I had read the Big Book several times by the time I met Doug, but I swear those sentences weren’t in the copy of my text. When he read those sentences out to me, it was like he was reading out of a totally different book. “Nothing changes, if nothing changes Kael! Open your eyes!” It’s no wonder I still felt so miserable in life at that point; I hadn’t been following the program properly.
Years later I still struggle from time to time with discipline, but now I have accountability tools that help me hold up on my end of the bargain when it comes to recovery. If I want more, I must do more. As the old adage goes, God helps those who help themselves! It is quite apparent to me now that if I fall short on a few small commitments each week I eventually unfortunately fall back into feelings of discontentment. At this point in my life I am determined to subject myself to that state of being as least as possible. The catchphrase you will now see me hollering is, “Protect Your Peace”.
Many of you are probably wanting to know what that looks like, and how one might go about activating such a state of being. Not to worry, I will share my inner genius with you below in hopes of you easily applying it in your own life.
Money sure doesn’t buy you happiness, but it can but you a white board. At this point in my life I have yet earned enough money to hire a life coach who calls me daily keeping me on the straight and narrow when it comes to accomplishing goals. Presuming many of you out there might be in that same position, I will share with you something I use daily to keep me accountable and moving forward.
Understanding the importance of mini wins when it comes to creating momentum and habits in life, I strategically hung a two foot by three foot whiteboard on the wall directly in front of my bed. The reason why Starbucks sells so well is due to their winning marketing, that positions themselves everywhere. The constant reminder of the brand is what keeps their customers coming through the doors, and I wanted to see if I could apply that method of marketing to myself. What better way to gently keep myself from slipping back into complacency than to place this board of well-being in a place I walk past several times a day.On this board I created a small chart with the days of the week written across the top and a small list of mandatory activities going down the left hand side. In the middle of this chart are corresponding boxes that I check off at the end of the day after completely each task.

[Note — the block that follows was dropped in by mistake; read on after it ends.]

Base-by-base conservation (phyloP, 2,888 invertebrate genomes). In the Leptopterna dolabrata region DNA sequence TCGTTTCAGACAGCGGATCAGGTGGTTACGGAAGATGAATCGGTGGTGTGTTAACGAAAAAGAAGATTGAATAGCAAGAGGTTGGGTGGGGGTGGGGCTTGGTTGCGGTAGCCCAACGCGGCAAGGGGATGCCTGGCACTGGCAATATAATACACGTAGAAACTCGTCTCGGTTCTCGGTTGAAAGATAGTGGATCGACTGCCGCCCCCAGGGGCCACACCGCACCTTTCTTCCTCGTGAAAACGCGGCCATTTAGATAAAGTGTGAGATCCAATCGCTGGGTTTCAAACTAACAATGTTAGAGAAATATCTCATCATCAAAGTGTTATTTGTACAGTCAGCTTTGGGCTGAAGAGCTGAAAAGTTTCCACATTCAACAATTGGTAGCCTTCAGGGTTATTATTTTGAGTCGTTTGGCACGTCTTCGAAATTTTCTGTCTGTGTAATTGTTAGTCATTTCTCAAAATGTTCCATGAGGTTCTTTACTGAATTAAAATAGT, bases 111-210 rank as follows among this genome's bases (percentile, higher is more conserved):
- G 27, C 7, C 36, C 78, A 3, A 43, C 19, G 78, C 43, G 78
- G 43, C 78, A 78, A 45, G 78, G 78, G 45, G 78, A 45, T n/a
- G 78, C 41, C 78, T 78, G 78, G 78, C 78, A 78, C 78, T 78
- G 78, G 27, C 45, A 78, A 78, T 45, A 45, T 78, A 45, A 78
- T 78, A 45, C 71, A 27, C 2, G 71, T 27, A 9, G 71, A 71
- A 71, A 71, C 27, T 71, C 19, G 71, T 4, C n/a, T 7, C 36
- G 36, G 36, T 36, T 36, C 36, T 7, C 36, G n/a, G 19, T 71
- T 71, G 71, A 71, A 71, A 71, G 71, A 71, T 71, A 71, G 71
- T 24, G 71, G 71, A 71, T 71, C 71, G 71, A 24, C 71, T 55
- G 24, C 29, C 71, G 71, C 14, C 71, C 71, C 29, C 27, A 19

Keep these Mandatory Tasks simple to start with:
Did you pray today?
Did you exercise?
Did you meditate?
We use the brick by brick approach to building the wall. This is of course a nondiscriminatory wall that will help you protect your peace. I personally have become so habituated to praying daily, so I replaced that activity with a daily mood log. I bought a calendar and jot down a few points about how I was feeling that day to help track my mood. The weekly minimums: 4 days of meditation(20 minutes each), 4 days of exercise, and a daily entry into the mood calendar! Sure this sounds like a trivial exercise in consistency, but you would amazed at the results after a month or two. The momentum you gain from daily mini wins is very real.
Side Note. There is still a part of me that tries to take the easy way out, providing myself with a plethora of excuses on why I don’t have time to do X and Y, so if you are feeling resistance you are on the right path. After a few weeks you will be in a rhythm and a lot of that frustration and excuses toward the tasks will subside.